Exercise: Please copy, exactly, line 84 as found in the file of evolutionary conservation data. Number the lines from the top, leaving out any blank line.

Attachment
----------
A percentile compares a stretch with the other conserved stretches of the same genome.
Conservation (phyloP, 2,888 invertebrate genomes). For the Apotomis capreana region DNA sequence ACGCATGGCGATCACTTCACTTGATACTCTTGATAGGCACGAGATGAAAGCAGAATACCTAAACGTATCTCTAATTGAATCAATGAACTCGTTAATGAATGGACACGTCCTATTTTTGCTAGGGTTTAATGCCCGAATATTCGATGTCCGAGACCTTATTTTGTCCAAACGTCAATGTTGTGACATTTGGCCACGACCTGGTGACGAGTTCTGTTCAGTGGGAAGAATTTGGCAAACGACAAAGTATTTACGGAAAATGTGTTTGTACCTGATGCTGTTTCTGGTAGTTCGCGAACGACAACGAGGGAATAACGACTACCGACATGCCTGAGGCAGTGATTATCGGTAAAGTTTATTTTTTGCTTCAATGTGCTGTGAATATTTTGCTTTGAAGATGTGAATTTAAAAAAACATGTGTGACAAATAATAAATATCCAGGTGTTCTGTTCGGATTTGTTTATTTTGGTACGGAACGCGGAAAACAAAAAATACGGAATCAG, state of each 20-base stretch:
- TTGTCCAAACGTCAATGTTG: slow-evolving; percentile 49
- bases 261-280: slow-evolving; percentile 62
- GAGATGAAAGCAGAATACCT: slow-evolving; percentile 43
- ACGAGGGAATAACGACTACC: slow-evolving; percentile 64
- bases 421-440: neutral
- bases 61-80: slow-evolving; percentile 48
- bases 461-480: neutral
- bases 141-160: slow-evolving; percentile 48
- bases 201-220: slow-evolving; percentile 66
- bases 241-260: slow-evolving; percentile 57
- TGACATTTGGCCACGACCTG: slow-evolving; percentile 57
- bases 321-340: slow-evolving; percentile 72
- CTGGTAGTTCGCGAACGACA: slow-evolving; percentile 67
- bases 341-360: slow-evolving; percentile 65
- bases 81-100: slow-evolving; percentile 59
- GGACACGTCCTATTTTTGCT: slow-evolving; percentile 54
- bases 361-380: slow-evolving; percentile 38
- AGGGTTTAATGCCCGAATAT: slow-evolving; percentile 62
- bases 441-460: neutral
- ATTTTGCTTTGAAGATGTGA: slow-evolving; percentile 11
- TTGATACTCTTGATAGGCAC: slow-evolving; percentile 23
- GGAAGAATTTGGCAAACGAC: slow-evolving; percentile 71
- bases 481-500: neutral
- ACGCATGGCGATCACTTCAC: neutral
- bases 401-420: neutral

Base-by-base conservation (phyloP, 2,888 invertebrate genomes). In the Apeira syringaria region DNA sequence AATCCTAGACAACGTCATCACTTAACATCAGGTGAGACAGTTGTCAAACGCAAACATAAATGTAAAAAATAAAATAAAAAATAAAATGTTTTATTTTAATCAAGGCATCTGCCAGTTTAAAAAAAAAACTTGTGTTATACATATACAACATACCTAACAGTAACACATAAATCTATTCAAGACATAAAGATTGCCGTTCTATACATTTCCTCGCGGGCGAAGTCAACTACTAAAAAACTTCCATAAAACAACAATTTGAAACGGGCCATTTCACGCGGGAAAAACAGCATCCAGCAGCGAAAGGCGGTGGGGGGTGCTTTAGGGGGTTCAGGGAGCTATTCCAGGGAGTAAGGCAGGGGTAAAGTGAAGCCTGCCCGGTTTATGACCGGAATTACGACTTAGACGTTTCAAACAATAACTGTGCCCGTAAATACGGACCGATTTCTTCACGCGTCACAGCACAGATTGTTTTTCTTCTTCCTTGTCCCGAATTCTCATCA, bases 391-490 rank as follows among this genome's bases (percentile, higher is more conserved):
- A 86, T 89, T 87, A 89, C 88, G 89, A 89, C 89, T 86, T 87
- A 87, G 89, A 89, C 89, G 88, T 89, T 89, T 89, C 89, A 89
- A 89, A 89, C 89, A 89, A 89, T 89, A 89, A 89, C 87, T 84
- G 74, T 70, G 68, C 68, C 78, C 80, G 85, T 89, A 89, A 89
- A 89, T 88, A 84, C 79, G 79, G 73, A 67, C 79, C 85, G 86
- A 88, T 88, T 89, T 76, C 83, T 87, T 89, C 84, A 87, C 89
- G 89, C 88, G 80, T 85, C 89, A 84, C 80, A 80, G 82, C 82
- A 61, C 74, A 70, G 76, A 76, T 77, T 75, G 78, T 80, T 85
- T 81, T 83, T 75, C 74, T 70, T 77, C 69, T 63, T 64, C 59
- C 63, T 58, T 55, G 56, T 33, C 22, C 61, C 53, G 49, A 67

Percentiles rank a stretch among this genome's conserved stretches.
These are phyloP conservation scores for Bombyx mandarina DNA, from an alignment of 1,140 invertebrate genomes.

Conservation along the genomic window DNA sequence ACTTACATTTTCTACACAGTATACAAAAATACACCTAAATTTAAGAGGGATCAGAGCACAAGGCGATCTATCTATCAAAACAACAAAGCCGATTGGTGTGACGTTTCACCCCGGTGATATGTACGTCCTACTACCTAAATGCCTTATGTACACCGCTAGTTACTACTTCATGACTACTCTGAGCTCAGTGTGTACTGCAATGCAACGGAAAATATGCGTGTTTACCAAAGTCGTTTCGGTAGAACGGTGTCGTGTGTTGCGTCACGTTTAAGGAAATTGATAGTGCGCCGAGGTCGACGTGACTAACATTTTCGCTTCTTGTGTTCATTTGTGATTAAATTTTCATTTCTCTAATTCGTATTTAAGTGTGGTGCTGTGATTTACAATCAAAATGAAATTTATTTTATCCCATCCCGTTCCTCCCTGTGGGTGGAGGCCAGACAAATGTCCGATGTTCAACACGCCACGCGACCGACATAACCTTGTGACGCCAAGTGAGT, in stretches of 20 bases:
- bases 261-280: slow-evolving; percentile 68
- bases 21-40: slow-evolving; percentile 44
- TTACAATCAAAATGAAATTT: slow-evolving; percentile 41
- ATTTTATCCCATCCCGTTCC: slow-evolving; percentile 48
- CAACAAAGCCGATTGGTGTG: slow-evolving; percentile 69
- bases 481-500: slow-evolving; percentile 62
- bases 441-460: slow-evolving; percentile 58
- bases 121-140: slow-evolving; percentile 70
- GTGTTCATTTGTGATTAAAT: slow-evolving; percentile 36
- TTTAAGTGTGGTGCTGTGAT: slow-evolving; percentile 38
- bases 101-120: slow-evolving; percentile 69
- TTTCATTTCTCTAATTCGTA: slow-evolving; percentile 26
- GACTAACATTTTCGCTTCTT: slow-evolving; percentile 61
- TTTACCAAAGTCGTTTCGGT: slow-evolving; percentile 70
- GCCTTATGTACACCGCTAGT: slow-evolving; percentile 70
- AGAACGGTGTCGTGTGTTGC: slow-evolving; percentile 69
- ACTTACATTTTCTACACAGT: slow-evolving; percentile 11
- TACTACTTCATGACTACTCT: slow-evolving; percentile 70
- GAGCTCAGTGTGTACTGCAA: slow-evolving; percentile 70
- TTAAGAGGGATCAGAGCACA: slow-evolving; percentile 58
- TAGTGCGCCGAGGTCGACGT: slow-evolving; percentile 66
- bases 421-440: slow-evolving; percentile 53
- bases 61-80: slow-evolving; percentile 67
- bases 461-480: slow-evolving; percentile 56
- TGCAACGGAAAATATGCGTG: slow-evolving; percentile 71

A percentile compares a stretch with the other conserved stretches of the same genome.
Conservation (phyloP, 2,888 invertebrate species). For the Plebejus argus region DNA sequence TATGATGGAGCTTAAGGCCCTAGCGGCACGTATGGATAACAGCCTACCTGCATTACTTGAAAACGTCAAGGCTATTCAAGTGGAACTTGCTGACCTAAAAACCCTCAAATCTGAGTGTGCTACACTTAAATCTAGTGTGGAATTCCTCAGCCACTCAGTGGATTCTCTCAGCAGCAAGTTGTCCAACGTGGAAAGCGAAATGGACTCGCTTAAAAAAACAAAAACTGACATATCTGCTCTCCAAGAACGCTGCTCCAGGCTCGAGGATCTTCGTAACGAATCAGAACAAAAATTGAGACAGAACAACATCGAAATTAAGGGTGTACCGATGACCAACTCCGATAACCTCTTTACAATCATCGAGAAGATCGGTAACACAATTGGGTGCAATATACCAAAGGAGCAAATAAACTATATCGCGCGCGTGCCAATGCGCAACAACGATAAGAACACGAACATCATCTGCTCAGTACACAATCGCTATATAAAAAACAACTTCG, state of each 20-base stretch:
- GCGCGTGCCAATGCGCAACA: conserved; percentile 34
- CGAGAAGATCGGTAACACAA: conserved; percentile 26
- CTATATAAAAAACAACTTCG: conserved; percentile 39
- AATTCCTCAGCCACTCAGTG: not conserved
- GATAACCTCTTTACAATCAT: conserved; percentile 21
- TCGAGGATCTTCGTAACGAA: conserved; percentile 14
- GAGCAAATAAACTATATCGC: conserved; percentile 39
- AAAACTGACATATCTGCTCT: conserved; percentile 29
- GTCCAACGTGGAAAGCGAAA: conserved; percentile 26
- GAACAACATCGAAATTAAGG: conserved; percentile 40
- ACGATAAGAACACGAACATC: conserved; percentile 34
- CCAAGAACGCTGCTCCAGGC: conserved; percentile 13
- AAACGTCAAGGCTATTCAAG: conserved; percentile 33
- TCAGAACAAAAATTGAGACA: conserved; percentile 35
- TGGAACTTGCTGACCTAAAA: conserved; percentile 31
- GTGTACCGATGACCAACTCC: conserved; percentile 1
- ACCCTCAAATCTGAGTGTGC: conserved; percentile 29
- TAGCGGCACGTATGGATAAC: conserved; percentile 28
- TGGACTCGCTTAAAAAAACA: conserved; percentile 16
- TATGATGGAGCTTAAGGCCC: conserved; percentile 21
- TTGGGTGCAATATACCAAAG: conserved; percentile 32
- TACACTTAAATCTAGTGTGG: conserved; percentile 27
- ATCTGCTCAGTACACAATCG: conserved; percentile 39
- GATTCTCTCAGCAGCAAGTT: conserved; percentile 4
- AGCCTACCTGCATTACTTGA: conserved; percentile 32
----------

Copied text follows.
- GTGTACCGATGACCAACTCC: conserved; percentile 1